One of the significant issues for SMSFs has always been the level of audit evidence required for any transaction, whether investment or benefit related. This comes about because ultimately, the trustees of the SMSF are responsible for setting the requirements in conjunction with the auditor. However, unlike APRA funds, the trustees are not in the business of superannuation administration and only respond when requested by the auditors rather than pre-empt them.
Nowhere is this more obvious than with benefit payment transactions, including pensions payments.
This is mainly driven by the duality of the SMSF roles being both a trustee & the member and the fact that the trustees do not make the decisions to pay any amount to a member without the member initially requesting payment and the awkwardness in recognising that while you are both the member & the trustee the fund assets are owned by the trustees not the members.
Because the trustee & the member are the same people, the idea of documenting what is seen as essentially your own thoughts is not normal behaviour. Consider, if you want to take money out of your bank account, you don’t write a note to yourself saying, please let me take $200 out of my bank account.
So, what we generally see for benefit payments is just a transaction on the bank statement (maybe with a narration pension payment) and no other paperwork explaining who asked for it and where to pay the amount.
For pensions, this is mainly an issue for both pension establishment and subsequent payments. If we talk about the paperwork for new pensioners, we have no compulsory industry standards, so the information needed to prove provided to the trustees is quite variable.
At the very least, what do we need as a minimum from the member is:
• which condition of release the members met,
• how much of their account balance to convert to pension (may not be the total account balance due to the transfer balance cap),
• what level of pension to pay,
• what happens to the pension on death (does the pension revert to another person, or is it subject to death benefit nomination), and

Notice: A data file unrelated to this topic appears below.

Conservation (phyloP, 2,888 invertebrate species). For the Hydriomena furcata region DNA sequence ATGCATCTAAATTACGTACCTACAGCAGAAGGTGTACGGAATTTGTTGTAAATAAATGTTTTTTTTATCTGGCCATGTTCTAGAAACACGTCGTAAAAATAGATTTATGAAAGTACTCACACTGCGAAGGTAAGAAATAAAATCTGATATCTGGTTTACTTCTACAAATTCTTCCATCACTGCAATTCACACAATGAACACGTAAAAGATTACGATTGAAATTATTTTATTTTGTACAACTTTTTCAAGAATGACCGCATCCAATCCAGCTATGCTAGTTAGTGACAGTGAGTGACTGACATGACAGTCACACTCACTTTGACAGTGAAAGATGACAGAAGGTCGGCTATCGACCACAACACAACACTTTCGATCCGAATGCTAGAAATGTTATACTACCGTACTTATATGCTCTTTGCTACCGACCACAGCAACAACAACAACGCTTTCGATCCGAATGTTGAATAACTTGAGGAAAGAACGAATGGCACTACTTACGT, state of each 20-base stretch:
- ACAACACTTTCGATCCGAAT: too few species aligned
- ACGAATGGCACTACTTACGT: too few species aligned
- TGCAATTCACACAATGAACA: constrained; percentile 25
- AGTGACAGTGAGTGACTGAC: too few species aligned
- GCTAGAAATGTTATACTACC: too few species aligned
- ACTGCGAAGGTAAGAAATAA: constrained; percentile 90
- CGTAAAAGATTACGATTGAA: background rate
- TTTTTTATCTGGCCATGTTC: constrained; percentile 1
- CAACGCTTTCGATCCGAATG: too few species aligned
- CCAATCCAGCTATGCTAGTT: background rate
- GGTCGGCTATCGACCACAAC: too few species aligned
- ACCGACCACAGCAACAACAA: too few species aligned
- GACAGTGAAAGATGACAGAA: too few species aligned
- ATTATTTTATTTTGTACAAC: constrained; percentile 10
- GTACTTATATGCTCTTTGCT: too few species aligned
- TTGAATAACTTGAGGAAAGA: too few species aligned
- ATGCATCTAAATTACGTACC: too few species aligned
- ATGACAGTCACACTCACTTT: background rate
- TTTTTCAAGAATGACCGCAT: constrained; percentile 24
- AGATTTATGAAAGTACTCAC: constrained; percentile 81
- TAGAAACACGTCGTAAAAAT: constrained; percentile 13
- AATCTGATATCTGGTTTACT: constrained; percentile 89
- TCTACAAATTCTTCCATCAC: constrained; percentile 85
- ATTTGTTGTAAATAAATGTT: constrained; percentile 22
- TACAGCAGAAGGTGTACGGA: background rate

• where to pay the pension to.
Going back to the commencing pension documentation or the members' request, we are starting to see that most members don't specify a pension payment level. However, the minimum level has significance due to strategies around managing the Transfer Balance Cap. As such, then minimum pension as the specified amount of pension to be paid can be used, but there also needs to be an instruction in respect of any amounts that are taken once that level has been achieved. Specifying which of these multiple accounts these extra amounts should come from is critical to various tax & estate planning strategies if the member has multiple accounts.
One way of dealing with this is to make sure things very clear, and because of strategies, the answers to some of these questions can be dealt with through standing instructions, but the standing instructions are only as good as the content.
When we get to the making the actual payments, of course, this becomes a lot trickier because not every SMSF sets up regular pension payments.
One of the advantages of an SMSF is flexibility, so we see many circumstances where pension payments are not a regular monthly stream but a range of ad hoc payments of different levels at different times throughout the year. This makes the standing instructions even more necessary to be able to determine whether these payments are pensions or not. One of the consequences that we see with this is that with ad hoc payments; there is very little, if any, a record about each payment; what we see is usually just a bank transaction that may have the narration pension payment.
Going back to the principle that we talked about earlier, how did the trustees know to make this payment because it is coming from the trustee's bank account? This is not the member taking the money; members can't take money from SMSF bank accounts; trustees pay them out.
The fundamental principle is how the trustee knew that the member wanted the payment because until the trustee knows about a member's request for payment, it can't make one. At a minimum, there needs to be at least some correspondence from the member to the trustees saying, please pay me an amount again. It may need to specify more information if there are no standing instructions.
Clearly, if we have the appropriate paperwork in play from the pension establishment, including standing instructions, the paperwork necessary for any ad hoc payments can be pretty minimal. It could be as simple as "please pay me in the amount of $X and treat it in accordance with my standing instructions". The trustees can then rely on everything else they have on file rather than needing to collect all the other information again.
Another issue that comes about with these sorts of paperwork gaps is ensuring the SMSF meets the minimum pension levels. One way to assist with this would be to establish a periodic monthly payment based on the minimum level. Some SMSFs do this, which makes it easier to satisfy the minimum and use a standing instruction to deal with the shortfall in June, requesting the trustees make a shortfall payment is due if the minimum has not been met by a specified date in June.
Ultimately, suppose we get the paperwork for pension payments right. In that case, it will make the ongoing monitoring and compliance of those pensions simpler and ensure that the SMSF is able to continue to claim its pension earnings exemption.
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